Sharks’ Thornton on Niemi: ‘I think he’s the best goalie in the world’


As Brough wrote last week, there is no obvious choice for this year’s Vezina Trophy.

Joe Thornton, though, thinks differently.

The Sharks captain is backing Antti Niemi not just as the best goalie in the NHL — but on the planet.

“You’ve been watching the same as us. He’s been great for a long time,” Thornton told the San Jose Mercury News. “Last night [Tuesday’s 3-2 win over LA] he was great, tonight he was great. Three games ago he was great.

“Every night he gives us a chance to win, and I think he’s the best goalie in the world.”

Jumbo Joe might have a point.

Niemi is enjoying arguably the finest season of his career, leading the NHL in wins (22) while sitting seventh in save percentage (.926) and ninth in GAA (2.12).

Most impressively, he’s done all this as a workhorse, appearing in 39 of San Jose’s 43 games this year.

Only Nashville’s Pekka Rinne (41) has played more games.

The 29-year-old Finn is one of only two goalies with 1,000-plus saves this year (the other is Ryan Miller) and his four shutouts have him one back of league leaders Rinne, Cory Schneider and Mike Smith (all tied with five).

The big question about Niemi’s Vezina candidacy is where he plays.

San Jose often doesn’t drop puck until 10:30 p.m. ET, meaning a lot of voters (in this instance, NHL general managers) don’t get to see him play.

If you don’t think that’s an issue, consider this: Of the last 18 Vezina winners, 17 came from the Eastern Conference. The lone exception was in 2005-06, when Calgary’s Miikka Kiprusoff won it.

Sharks head coach Todd McLellan says Niemi definitely deserves consideration for this year’s Vezina.

“Nemo deserves to be part of that conversation leaguewide when people begin to talk about potential candidates for those awards,” McLellan said. “His numbers speak for themselves.”

Kings GM says Mike Richards went into ‘a destructive spiral’

Mike Richards
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The Los Angeles Kings may owe Mike Richards money until 2031 (seriously), but in settling his grievance, the team and player more or less get to turn the page.

Kings GM Dean Lombardi ranks among the NHL’s most outspoken executives. Even so, his discussion of what he calls Richards’ “destructive sprial” is a staggering read from the Los Angeles Times’ Lisa Dillman.

“Without a doubt, the realization of what happened to Mike Richards is the most traumatic episode of my career,” Lombardi said in a written summation he provided to the Los Angeles Times. “At times, I think that I will never recover from it. It is difficult to trust anyone right now – and you begin to question whether you can trust your own judgment. The only thing I can think of that would be worse would be suspecting your wife of cheating on you for five years and then finding out in fact it was true.”

Lombardi provides plenty of eyebrow-raising statements to Dillman, including:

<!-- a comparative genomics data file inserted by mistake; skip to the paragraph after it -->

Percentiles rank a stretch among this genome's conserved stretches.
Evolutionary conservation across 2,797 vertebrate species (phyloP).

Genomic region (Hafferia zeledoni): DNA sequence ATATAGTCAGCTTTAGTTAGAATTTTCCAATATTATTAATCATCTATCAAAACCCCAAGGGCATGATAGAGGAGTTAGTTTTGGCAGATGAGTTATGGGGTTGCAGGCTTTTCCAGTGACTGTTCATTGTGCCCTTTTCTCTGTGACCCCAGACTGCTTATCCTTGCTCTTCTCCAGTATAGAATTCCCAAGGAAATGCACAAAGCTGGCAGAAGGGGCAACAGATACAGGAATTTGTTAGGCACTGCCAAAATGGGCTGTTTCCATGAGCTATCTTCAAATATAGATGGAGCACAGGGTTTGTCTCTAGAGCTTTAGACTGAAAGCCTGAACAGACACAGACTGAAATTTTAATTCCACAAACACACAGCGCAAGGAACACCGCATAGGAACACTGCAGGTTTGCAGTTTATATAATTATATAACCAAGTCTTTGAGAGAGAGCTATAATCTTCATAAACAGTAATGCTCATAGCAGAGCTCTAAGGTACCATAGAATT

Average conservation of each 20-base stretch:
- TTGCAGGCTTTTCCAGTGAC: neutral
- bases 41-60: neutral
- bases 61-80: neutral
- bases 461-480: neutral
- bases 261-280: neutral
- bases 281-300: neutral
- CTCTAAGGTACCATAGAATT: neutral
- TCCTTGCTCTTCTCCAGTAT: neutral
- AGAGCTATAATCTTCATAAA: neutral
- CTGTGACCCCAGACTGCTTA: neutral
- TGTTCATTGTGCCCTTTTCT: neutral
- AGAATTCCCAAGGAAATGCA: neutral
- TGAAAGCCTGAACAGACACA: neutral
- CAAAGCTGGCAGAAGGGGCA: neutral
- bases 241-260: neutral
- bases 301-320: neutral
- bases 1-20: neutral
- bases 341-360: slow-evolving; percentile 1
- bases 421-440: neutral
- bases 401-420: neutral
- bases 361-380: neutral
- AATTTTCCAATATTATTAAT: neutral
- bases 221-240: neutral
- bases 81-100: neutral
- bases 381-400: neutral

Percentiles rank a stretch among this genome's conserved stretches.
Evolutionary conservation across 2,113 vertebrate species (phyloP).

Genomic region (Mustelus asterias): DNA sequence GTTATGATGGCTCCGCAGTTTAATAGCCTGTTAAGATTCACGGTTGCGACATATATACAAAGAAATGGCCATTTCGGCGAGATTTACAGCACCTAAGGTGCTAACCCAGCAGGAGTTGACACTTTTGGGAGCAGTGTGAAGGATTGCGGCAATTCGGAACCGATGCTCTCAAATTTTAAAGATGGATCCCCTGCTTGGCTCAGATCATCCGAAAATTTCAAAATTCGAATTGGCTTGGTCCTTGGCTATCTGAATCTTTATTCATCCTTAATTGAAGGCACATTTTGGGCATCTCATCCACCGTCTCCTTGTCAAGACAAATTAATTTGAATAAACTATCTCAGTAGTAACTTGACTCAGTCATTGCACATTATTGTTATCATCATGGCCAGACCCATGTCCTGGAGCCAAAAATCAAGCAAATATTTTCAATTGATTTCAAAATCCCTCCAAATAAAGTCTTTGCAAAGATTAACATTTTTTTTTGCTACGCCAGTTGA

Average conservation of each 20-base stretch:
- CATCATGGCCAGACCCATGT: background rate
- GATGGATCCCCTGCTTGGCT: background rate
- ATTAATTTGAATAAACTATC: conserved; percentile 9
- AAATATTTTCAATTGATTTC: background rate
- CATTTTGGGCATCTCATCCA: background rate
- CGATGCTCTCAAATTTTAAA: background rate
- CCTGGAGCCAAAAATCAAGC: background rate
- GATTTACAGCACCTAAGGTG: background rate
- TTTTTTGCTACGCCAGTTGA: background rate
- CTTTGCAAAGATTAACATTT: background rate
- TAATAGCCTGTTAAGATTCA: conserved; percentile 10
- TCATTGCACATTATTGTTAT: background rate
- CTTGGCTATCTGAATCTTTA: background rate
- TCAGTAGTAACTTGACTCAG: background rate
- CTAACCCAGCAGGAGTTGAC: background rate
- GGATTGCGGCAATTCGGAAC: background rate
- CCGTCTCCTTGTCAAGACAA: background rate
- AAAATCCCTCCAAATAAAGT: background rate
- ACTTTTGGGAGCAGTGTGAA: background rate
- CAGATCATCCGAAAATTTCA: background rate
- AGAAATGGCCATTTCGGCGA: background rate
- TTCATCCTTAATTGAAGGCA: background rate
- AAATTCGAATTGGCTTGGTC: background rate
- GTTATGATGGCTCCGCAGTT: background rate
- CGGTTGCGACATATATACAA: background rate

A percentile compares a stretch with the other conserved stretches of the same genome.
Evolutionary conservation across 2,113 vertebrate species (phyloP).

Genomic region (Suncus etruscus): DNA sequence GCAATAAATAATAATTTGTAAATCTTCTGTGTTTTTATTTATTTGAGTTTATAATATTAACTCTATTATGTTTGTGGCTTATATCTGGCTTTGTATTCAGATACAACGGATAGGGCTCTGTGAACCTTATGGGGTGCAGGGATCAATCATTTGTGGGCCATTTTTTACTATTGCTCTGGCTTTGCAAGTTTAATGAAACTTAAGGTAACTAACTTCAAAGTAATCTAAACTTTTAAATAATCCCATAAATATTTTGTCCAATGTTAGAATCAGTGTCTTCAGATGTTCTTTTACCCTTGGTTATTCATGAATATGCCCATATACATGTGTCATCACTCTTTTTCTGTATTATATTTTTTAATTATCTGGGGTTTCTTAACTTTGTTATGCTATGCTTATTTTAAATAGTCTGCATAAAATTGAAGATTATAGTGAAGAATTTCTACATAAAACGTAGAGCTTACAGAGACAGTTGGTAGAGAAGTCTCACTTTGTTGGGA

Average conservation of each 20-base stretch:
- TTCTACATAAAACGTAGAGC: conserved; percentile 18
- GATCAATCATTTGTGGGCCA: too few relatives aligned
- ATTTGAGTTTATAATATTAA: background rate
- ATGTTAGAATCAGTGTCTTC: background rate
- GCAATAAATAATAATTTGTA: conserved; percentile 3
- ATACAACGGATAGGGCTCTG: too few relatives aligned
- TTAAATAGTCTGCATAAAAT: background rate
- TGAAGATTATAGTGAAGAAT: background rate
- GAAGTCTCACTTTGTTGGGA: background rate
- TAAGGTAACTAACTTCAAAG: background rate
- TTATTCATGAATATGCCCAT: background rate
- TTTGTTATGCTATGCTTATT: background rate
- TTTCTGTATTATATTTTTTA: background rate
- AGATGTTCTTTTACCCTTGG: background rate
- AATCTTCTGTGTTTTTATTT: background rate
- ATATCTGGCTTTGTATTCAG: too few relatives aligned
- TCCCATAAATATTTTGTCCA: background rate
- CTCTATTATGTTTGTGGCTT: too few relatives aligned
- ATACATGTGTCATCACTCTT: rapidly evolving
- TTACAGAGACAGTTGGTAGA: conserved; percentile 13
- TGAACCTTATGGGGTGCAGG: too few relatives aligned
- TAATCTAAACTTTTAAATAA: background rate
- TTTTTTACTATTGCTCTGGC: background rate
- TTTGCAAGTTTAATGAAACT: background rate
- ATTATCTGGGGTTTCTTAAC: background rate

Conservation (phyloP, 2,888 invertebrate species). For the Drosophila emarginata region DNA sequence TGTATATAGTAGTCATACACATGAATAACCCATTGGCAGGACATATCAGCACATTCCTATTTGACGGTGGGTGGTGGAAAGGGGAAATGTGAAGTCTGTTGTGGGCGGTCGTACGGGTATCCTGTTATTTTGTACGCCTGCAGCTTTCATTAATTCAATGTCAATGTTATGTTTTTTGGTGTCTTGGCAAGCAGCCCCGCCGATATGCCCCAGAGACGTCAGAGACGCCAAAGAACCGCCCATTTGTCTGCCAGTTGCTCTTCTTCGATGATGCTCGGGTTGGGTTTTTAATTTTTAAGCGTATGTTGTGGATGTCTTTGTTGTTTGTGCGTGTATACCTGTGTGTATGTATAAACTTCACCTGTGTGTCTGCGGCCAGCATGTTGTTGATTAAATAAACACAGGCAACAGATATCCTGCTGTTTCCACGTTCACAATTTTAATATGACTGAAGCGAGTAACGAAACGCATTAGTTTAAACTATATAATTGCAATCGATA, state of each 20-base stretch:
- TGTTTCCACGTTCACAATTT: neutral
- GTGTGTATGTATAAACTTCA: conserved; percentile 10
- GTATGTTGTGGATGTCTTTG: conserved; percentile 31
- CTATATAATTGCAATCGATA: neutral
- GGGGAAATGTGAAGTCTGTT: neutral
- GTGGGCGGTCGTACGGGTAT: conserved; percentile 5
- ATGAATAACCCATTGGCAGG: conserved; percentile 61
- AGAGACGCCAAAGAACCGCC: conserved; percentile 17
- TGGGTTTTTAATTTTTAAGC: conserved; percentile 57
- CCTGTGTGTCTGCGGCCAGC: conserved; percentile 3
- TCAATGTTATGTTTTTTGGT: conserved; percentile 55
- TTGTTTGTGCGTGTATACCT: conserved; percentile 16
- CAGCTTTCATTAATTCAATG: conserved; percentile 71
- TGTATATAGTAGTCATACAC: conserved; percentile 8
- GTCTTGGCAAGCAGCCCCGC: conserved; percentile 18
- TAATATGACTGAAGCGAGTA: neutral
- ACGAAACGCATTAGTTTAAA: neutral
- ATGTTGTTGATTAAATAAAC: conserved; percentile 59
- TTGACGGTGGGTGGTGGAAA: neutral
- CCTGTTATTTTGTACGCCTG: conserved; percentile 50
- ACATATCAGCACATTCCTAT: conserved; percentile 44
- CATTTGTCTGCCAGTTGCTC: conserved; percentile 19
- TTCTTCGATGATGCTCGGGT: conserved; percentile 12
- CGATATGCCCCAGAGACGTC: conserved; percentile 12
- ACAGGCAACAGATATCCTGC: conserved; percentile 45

• He believed he “found his own Derek Jeter” in Richards, a player who “at one time symbolized everything that was special about the sport.”
  • Lombardi remarked that “his production dropped 50 percent and the certain ‘it’ factor he had was vaporizing in front of me daily.” (Bold claim: the production part was probably the bigger sticking point.)
  • The Kings GM believes that he was “played” by Richards.

… Yeah.

Again, it’s a powerful read that you should soak in yourself, even if you’re unhappy with the Lombardi and the Kings handled the situation.

Maybe the most pressing of many lingering questions is: will we get to hear Richards’ side of the story?

Coyotes exploit another lousy outing from Quick

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Despite owning two Stanley Cup rings, there are a healthy number of people who aren’t wild about Jonathan Quick.

Those people might feel validated through the Los Angeles Kings’ first two games, as he followed a rough loss to the San Jose Sharks with a true stinker against the Arizona Coyotes on Friday.

Sometimes a goalie has a bad night stats-wise, yet his team is as much to blame as anything else. You can probably pin this one on Quick, who allowed four goals on just 14 shots through the first two periods.

Things died down in the final frame, but let’s face it; slowing things down is absolutely the Coyotes’ design with a 4-1 lead (which ultimately resulted in a 4-1 win).


A soft 1-0 goal turned out to be a sign of things to come:

Many expected the Kings to roar into this second game after laying an egg in their opener. Instead, the Coyotes exploited Quick’s struggles for a confidence-booster, which included key prospect Max Domi scoring a goal and an assist.

It’s worth mentioning that Mike Smith looked downright fantastic at times, only drawing more attention to Quick’s struggles.


After a troubled summer and a failed 2014-15 season, Los Angeles was likely eager to start things off the right way.

Instead, they instead will likely focus on the fact that they merely dropped two (ugly) games.